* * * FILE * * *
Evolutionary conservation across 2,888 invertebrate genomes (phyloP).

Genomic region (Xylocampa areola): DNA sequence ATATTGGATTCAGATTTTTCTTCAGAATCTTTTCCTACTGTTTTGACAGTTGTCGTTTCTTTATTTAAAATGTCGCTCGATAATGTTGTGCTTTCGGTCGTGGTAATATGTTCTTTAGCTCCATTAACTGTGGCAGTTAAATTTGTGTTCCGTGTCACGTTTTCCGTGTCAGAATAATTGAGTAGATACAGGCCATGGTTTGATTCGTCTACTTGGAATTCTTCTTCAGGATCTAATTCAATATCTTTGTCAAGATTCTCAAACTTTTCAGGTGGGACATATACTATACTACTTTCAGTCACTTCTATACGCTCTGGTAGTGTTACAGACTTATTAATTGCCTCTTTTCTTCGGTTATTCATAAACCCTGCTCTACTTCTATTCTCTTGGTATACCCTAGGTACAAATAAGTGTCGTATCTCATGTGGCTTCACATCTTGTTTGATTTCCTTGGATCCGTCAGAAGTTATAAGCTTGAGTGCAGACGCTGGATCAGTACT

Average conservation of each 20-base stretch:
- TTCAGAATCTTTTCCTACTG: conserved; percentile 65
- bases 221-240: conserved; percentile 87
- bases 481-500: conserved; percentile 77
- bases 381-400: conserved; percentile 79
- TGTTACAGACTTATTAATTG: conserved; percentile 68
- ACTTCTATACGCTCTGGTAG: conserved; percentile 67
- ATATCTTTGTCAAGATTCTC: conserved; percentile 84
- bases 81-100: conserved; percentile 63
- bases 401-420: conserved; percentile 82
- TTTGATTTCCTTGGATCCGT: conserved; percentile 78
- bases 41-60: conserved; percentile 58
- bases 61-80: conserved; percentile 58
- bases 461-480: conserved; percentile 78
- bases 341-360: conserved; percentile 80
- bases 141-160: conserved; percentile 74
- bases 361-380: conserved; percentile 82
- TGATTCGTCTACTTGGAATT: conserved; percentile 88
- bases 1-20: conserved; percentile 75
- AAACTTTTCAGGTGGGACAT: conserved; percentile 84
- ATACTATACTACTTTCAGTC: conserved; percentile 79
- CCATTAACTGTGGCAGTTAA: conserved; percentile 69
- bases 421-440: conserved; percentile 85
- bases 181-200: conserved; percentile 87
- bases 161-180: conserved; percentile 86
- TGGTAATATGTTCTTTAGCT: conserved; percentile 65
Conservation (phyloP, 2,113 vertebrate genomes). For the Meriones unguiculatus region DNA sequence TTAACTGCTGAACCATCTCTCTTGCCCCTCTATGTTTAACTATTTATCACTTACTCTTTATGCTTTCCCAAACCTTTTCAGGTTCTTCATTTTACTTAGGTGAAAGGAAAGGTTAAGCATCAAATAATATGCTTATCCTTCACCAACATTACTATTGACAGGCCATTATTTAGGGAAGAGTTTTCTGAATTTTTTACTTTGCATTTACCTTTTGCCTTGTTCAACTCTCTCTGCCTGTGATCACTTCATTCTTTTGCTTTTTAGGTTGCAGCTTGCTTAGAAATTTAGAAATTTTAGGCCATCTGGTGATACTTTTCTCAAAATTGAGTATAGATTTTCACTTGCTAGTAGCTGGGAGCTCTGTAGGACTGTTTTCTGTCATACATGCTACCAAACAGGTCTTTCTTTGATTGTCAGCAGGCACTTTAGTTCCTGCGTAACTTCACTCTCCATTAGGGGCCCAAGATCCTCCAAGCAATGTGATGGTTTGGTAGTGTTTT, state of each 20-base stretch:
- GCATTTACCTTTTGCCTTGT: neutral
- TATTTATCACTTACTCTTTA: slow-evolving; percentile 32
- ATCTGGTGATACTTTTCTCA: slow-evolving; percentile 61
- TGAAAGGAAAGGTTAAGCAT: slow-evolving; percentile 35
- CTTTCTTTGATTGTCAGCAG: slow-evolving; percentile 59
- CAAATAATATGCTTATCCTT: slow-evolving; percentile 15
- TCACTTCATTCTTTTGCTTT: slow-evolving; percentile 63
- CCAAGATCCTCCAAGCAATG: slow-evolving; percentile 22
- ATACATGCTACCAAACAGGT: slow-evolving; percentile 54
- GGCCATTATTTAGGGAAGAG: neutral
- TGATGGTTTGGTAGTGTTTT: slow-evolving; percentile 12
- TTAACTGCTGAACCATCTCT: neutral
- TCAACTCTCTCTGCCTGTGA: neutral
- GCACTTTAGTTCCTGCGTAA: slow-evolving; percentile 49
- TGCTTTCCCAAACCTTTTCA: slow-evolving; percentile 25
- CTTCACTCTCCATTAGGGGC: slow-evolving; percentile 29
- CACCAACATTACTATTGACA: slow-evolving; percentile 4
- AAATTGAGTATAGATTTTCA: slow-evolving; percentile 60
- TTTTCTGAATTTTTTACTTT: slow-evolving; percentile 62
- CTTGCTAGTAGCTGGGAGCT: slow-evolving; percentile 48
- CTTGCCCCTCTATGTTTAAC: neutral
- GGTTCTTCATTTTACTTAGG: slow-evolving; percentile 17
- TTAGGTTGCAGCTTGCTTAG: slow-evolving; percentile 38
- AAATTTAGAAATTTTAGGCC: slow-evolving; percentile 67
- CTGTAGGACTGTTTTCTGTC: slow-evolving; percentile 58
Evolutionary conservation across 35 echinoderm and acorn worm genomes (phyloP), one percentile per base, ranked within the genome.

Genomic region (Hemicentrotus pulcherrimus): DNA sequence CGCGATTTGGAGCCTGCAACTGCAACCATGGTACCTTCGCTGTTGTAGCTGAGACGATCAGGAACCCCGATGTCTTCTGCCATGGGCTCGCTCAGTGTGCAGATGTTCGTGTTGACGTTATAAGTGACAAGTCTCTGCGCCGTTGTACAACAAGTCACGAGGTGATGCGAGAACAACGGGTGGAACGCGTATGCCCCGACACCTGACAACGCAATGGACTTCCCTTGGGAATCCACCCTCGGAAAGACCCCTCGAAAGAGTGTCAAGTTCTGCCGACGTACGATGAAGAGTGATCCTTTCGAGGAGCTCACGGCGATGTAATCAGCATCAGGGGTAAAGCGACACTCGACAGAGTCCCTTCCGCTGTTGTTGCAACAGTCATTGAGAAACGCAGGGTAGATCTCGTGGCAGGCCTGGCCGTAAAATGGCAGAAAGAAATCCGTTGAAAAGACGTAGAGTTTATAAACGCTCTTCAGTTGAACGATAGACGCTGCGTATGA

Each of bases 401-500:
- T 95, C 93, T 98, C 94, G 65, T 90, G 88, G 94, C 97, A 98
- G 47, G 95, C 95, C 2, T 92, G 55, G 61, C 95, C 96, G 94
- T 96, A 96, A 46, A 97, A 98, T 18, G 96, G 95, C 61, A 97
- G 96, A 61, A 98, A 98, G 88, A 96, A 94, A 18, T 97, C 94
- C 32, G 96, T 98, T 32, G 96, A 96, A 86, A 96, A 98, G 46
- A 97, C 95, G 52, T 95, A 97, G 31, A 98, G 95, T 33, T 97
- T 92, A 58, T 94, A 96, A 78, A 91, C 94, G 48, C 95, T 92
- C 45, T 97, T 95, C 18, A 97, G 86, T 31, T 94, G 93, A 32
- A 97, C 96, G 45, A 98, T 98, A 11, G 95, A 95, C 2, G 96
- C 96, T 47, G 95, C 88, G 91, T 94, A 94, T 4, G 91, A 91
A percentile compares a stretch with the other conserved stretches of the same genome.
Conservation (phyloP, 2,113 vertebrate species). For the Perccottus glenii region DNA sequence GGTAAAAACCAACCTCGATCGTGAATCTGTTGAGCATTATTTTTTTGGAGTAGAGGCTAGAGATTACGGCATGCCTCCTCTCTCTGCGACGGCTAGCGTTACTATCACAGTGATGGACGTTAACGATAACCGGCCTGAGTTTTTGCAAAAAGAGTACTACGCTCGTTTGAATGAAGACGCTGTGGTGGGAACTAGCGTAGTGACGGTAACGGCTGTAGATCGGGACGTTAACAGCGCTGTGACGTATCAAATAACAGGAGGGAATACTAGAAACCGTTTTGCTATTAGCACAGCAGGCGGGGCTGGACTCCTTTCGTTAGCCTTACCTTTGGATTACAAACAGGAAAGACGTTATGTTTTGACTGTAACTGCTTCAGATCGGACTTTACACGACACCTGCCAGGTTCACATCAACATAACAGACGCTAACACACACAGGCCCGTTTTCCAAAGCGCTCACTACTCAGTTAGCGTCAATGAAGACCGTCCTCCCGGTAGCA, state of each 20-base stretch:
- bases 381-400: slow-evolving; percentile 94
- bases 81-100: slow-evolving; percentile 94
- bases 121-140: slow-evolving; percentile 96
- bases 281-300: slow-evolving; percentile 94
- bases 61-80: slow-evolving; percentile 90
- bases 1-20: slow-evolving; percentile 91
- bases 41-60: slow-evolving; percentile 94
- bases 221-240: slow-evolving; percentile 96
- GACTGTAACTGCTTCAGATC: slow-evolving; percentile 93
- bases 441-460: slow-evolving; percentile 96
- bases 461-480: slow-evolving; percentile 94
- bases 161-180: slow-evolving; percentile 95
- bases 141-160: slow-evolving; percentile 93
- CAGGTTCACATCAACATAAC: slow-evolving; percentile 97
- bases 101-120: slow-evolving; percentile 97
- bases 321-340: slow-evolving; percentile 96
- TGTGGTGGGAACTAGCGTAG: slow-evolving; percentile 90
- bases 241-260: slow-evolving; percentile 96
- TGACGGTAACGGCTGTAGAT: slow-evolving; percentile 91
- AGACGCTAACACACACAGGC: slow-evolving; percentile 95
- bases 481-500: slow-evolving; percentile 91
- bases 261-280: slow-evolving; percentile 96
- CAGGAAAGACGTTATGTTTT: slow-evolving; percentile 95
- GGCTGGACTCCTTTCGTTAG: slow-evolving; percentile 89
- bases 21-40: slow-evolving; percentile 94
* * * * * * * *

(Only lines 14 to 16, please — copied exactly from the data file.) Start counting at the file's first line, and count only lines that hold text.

- bases 41-60: conserved; percentile 58
- bases 61-80: conserved; percentile 58
- bases 461-480: conserved; percentile 78